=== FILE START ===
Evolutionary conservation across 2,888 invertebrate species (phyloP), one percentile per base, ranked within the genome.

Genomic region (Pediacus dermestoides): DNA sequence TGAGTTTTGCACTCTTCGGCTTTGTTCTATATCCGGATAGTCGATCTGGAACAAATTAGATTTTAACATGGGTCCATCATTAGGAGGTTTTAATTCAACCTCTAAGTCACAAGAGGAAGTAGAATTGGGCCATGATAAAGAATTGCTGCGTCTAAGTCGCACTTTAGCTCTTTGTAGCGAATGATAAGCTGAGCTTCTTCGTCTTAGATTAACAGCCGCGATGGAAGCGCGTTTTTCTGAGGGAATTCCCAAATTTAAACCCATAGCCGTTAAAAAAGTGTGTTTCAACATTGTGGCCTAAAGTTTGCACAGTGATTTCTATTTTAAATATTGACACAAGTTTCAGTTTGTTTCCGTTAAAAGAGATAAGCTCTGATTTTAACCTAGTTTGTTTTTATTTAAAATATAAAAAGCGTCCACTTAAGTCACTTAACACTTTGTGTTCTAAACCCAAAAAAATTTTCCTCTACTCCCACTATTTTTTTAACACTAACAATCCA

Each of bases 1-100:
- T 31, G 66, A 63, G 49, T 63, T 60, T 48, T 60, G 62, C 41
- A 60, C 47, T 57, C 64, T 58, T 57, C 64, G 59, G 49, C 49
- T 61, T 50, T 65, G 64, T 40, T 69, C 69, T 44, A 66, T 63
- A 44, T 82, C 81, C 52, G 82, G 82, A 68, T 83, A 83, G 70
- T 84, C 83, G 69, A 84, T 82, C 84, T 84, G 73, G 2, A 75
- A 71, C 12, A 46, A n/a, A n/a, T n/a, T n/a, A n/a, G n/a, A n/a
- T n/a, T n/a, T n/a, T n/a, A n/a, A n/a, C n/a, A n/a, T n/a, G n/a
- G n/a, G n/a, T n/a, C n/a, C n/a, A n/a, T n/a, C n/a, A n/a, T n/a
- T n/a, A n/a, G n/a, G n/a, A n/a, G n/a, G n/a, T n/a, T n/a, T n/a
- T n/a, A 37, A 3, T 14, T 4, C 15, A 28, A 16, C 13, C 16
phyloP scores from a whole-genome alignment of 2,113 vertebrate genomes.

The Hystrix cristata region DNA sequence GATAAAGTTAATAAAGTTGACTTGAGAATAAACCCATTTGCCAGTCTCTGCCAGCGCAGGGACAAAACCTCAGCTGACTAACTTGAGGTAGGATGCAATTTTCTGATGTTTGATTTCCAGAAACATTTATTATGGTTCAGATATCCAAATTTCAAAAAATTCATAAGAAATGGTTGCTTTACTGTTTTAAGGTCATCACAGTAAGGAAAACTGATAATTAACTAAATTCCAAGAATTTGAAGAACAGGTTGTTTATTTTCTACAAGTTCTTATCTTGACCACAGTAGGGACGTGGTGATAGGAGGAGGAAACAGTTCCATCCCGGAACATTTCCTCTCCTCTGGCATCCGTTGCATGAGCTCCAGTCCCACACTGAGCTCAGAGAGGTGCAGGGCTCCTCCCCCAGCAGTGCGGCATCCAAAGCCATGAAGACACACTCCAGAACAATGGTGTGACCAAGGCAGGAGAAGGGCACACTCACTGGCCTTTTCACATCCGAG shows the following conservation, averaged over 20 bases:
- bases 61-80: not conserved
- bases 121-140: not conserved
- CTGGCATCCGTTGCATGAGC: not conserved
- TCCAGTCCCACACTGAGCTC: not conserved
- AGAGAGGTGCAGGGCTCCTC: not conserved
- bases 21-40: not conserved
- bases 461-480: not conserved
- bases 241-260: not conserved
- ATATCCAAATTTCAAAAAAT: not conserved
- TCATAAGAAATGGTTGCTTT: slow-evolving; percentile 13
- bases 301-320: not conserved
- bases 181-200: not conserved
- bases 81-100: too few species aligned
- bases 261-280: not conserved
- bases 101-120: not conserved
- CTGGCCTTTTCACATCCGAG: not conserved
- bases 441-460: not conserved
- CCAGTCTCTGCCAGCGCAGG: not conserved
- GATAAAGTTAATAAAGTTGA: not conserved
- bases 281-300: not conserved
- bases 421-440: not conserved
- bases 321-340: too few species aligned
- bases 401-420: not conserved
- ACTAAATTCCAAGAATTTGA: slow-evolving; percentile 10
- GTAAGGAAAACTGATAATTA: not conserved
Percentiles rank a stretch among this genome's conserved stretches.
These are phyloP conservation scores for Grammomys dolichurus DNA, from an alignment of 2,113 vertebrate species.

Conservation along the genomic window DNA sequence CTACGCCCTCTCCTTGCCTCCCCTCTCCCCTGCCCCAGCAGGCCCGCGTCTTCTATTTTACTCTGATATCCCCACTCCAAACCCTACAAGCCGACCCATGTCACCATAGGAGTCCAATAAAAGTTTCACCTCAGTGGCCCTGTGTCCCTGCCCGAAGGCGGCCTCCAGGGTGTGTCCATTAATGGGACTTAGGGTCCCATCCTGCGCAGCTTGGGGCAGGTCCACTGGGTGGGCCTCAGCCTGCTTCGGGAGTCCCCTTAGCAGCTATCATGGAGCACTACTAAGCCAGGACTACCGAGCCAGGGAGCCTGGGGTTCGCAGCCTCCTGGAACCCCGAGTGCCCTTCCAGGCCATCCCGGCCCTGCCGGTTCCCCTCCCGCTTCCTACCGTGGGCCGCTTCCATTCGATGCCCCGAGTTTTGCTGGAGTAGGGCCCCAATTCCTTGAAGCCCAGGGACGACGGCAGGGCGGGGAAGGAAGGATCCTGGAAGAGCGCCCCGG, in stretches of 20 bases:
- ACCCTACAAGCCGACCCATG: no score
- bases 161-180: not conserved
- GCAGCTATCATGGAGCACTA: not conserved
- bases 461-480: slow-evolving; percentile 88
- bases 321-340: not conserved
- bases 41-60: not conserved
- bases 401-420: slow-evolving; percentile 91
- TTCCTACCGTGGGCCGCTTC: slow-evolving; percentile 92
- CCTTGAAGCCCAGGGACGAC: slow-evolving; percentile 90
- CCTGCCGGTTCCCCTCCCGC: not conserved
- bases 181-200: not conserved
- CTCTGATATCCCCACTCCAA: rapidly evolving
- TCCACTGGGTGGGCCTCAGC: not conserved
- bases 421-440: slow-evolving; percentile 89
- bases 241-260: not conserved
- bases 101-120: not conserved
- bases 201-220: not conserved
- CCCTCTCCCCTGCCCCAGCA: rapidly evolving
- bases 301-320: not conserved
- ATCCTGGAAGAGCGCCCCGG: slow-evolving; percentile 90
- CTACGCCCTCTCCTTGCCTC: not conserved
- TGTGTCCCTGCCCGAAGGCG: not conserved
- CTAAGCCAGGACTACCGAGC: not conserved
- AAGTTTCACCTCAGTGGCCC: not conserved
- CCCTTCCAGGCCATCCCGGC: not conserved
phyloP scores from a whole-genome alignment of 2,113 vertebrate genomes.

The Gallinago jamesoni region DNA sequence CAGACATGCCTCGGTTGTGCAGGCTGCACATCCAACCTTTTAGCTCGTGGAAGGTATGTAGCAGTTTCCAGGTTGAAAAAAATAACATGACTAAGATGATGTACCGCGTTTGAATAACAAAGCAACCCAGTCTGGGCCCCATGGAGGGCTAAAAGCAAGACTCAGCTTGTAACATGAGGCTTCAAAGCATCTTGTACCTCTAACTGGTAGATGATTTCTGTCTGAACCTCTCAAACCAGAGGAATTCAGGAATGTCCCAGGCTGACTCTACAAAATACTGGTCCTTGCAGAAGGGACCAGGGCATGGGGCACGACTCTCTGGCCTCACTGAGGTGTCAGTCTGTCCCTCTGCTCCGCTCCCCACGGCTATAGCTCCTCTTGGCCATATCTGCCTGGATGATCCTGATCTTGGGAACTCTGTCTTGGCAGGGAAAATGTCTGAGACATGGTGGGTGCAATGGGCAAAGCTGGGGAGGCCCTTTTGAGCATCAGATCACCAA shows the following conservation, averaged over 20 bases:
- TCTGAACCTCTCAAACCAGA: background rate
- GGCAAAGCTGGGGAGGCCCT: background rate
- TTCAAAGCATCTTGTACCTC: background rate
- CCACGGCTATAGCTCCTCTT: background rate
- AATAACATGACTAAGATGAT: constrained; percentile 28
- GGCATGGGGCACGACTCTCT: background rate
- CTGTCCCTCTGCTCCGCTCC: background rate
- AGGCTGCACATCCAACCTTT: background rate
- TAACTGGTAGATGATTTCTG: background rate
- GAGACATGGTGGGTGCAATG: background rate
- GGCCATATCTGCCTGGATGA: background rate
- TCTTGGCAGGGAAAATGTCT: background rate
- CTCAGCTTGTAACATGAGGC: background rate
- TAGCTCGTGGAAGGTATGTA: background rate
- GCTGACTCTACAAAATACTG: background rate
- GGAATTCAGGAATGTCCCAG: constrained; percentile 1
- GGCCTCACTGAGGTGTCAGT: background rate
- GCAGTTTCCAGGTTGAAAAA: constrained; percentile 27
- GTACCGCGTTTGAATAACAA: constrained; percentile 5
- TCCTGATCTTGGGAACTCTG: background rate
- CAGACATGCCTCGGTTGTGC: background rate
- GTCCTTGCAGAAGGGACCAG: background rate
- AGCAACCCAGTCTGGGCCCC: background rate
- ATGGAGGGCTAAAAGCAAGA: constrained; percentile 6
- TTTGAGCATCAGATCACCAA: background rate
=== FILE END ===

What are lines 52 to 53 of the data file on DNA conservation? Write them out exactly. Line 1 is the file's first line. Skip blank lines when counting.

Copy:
- CCTTGAAGCCCAGGGACGAC: slow-evolving; percentile 90
- CCTGCCGGTTCCCCTCCCGC: not conserved